The beginning of Tim Burton’s Dark Shadows is a churn of event. The year is 1760. We are in Liverpool, as a ship sets sail for the New World. Before climbing aboard, the patriarch of the Collins family instructs his young son that family is the only real wealth, thus hinting at a story that’s about blood in more ways than one, and then, in America, this family establishes itself as a presence so powerful that the town comes to be called Collinsport. They move into one of those manors only Burton’s production designers seem to be capable of designing, with Gothic turrets and a ziggurat-like roof sections, and in one of its 200 rooms, we see Barnabas, the son from Liverpool, all grown up now, and in the arms of Angelique (Eva Green). To him, she’s sport. But she loves him, and when he spurns her, she resorts to witchery – in an impressive fit of productivity, she murders his parents, tosses his lover (the wraithlike Bella Heathcote) over a cliff, and turns Barnabas into a vampire. I pumped an imaginary fist in the air and thought: Tim Burton is back.
Burton is one of the most oddly mannered of artists, and even his career is oddly shaped. If there was a film capable of yanking him out of his quirky inner-world and into big-budget-spectacle mode, you’d think it would have been Batman, which became a massive worldwide smash, grossing more that year than even Indiana Jones and the Last Crusade. But his follow-up was the moving and intimate Edward Scissorhands, and even Batman Returns, a couple of years after, was anything but safe, tuning into the caped crusader’s twisted nightmares long before Christopher Nolan cast Batman into the inky depths of the universe. And then, unexpectedly, Burton returned to Beetlejuice quirk with the supremely undervalued Mars Attacks!, which barely recovered its costs, and that failure finally did what the success of Batman didn’t: Burton defected to blockbuster mode and never really returned. Sleepy Hollow onwards – and with the great exception of Sweeney Todd: The Demon Barber of Fleet Street – each Burton film felt like he was coasting on a list of checkboxes. Eccentric story. Outré production design. Moody cinematography. He’d become all visual shtick with a hollow centre, the nadirs coming with the dreadfully overblown productions of Charlie and the Chocolate Factory and Alice in Wonderland.
The early portions of Dark Shadows are brined in Burton’s characteristically macabre whimsy, but he also demonstrates a lightness of touch he hasn’t in a long while. It feels like a homecoming of sorts when Barnabas, two centuries later, moves in with the family that’s presently occupying his manor – it’s Beetlejuice all over again. Elizabeth (Michelle Pfeiffer), who always seems to be appearing at the head of the stairs, presides over the few remaining descendants of the original Collinses, a pallid bunch; it’s as if no one had ever stepped out of the house and into sunlight. She welcomes Barnabas grudgingly (he knows where the manor’s treasures are hidden), and he decides he will restore his family to its former glory. For a while, Burton and Depp seem to be after a fish-out-of-water comedy – Encino Man as reimagined by Poe in a larkish fit. Will frock-coated Barnabas, with his insatiable thirst for human blood, make it in 1972, as the Collinsport theatres advertise Deliverance and Super Fly and the air is charged with strains from Crocodile Rock and Top of the World?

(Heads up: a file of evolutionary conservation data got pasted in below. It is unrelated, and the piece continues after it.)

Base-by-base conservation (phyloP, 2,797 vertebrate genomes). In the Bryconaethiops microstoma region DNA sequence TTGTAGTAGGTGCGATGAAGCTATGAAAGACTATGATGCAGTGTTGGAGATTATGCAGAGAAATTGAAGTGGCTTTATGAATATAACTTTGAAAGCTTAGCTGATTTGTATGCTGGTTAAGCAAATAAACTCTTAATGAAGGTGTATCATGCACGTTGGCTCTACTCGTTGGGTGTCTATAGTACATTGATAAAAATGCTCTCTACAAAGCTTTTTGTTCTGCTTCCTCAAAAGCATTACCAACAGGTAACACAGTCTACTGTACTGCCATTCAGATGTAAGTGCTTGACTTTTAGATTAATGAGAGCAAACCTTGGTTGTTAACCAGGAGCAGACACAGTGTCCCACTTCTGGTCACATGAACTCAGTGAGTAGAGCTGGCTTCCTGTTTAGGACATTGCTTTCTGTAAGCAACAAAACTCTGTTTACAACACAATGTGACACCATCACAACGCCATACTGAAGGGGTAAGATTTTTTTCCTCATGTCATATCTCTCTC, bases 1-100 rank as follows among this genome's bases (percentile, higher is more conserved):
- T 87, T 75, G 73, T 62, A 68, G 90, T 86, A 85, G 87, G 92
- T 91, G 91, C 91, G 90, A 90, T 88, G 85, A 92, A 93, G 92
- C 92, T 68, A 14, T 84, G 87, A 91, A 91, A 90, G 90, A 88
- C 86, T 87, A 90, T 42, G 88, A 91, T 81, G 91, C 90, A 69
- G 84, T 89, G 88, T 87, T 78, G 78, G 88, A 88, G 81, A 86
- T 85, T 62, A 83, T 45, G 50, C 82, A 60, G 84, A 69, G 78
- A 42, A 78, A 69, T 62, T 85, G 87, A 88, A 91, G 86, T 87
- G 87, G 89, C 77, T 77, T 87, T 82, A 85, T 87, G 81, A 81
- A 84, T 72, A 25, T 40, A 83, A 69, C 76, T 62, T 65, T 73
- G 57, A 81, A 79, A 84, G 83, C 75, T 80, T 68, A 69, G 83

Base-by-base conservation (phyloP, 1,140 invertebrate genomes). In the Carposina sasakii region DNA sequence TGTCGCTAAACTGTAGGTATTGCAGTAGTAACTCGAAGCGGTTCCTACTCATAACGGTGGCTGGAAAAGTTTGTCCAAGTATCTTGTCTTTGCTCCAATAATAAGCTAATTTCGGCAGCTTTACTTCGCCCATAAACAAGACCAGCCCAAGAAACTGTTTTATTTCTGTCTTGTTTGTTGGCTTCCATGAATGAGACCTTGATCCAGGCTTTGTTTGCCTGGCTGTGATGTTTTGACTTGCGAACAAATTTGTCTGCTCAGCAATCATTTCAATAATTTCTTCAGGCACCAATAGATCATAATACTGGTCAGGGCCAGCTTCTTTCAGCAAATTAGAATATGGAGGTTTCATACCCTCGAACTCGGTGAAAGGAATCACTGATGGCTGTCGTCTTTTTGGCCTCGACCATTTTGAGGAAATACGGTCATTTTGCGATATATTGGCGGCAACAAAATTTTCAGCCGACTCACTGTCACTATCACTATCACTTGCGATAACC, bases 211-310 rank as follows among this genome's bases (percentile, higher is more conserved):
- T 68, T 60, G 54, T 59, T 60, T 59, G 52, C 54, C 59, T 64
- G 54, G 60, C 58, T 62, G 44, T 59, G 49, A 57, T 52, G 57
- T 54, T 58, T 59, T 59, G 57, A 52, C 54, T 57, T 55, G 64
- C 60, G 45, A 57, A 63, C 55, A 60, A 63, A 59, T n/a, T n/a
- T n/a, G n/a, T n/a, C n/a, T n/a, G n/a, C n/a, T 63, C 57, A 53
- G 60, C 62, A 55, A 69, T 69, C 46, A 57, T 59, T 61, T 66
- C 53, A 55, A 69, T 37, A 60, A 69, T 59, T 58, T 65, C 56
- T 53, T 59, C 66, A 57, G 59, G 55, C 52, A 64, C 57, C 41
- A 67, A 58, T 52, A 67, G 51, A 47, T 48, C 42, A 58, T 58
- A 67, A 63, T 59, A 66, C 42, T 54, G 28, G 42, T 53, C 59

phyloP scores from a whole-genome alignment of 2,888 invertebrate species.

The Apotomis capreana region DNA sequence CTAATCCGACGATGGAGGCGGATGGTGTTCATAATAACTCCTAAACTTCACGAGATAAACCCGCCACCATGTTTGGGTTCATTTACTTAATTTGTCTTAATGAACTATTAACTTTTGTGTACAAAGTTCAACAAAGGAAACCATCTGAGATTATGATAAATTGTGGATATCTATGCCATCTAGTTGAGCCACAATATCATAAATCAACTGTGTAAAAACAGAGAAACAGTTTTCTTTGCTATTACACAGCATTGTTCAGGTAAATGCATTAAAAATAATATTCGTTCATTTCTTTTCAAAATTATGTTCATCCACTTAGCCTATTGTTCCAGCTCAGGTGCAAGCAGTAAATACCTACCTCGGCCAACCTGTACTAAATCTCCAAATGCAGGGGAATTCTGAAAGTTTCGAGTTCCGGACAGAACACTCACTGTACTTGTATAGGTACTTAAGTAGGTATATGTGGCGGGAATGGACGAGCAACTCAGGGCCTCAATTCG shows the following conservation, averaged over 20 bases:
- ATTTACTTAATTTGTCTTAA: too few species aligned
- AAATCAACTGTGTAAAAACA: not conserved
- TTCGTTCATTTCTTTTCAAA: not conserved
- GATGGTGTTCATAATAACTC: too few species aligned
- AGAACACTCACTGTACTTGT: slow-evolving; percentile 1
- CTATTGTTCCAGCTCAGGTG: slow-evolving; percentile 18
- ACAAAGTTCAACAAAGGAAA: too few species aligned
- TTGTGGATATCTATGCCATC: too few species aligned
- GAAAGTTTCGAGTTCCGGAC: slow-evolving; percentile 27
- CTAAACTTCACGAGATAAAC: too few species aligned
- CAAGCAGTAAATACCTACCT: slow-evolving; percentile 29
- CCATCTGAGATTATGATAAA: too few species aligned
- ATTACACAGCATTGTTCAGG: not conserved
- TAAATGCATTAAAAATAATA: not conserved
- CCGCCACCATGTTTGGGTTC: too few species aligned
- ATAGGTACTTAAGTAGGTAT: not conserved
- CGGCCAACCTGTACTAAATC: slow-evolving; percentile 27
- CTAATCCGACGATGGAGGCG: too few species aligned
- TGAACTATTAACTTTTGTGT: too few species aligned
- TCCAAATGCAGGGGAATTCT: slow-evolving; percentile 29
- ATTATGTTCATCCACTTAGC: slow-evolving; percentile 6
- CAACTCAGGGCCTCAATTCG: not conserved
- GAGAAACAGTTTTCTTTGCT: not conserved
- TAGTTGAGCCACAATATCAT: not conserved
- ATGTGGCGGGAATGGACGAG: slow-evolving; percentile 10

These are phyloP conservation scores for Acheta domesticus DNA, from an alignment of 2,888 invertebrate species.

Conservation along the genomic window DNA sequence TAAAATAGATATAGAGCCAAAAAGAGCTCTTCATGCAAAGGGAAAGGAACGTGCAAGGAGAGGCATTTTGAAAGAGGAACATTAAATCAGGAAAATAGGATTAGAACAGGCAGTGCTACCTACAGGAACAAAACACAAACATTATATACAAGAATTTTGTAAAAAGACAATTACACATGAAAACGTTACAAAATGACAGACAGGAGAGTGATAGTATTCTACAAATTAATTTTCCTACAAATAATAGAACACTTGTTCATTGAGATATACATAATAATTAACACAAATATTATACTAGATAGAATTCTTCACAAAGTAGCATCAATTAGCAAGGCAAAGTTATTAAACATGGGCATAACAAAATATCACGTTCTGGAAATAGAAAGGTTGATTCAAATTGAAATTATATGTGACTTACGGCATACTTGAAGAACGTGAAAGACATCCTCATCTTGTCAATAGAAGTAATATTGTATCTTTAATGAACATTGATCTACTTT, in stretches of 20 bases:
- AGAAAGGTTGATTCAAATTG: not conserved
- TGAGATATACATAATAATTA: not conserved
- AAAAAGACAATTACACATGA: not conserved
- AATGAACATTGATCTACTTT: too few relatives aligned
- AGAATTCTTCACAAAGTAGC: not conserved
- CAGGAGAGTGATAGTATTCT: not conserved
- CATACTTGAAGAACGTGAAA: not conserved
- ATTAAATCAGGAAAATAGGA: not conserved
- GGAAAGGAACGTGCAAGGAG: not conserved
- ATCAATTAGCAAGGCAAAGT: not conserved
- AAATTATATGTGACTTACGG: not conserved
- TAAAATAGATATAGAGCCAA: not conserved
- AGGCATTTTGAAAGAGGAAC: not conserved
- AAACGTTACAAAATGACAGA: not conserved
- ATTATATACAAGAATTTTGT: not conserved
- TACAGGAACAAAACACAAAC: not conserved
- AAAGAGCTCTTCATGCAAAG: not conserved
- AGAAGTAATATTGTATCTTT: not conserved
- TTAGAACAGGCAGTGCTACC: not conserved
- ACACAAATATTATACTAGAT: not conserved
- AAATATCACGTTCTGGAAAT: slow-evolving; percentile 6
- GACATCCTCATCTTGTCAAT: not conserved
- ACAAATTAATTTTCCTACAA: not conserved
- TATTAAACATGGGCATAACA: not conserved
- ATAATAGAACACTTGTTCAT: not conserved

This premise is fun for a while, but it’s abandoned as we’re ushered into a subplot where Barnabas seeks to reestablish the family’s seafood business, in which course he runs into the deathless Angelique, now the most powerful woman in town. (One of the film’s drollest touches has Angelique stroll past self-portraits of her supposed ancestors. They all look exactly like her, unsurprisingly, for they all are her.) Angelique attempts to rekindle their centuries-old passion, but once again, he sleeps with her and then spurns her. We expect Angelique’s anger to animate the remainder of the film (she’s twice bitten now), but that narrative thread is snapped as we’re led into the offices of the redheaded psychiatrist Dr. Julia Hoffman (Helena Bonham Carter, giving the same spacey performance she gives in every one of Burton’s films). Dr. Hoffman seems to harbour a secret, as does the governess named Victoria (Bella Heathcote again), as do the children of the manor, Carolyn (Chloë Grace Moretz) and David (Gulliver McGrath). Each of these characters threatens to develop into a major player in the proceedings. None do.
Depp, with his inverted-comma bangs, and the formidably loose-limbed Green commandeer the best lines, the best swatches of scenery to chew on, and they leave everyone else in the dust. But even their spirited mugging can only go so far towards redeeming a film so pointless, so weightless – scenes seem to drift away even as we are watching them. It all adds up to… nothing. And Burton never addresses the troubling subtext of Barnabas being an unrepentant womaniser and a compulsive killer. (It sounds worse in the movie when someone says, of his victims, “Some maniac ripped their throats off.”). We’re confused whether he’s supposed to be funny or scary or a bit of both. Maybe it will all make sense to those who watched the original television show. I looked up Wikipedia and found that Dark Shadows, on TV, “was distinguished by its vividly melodramatic performances, atmospheric interiors, memorable storylines, numerous dramatic plot twists, unusually adventurous music score, and broad and epic cosmos of characters and heroic adventures.” At least they kept the atmospheric interiors.
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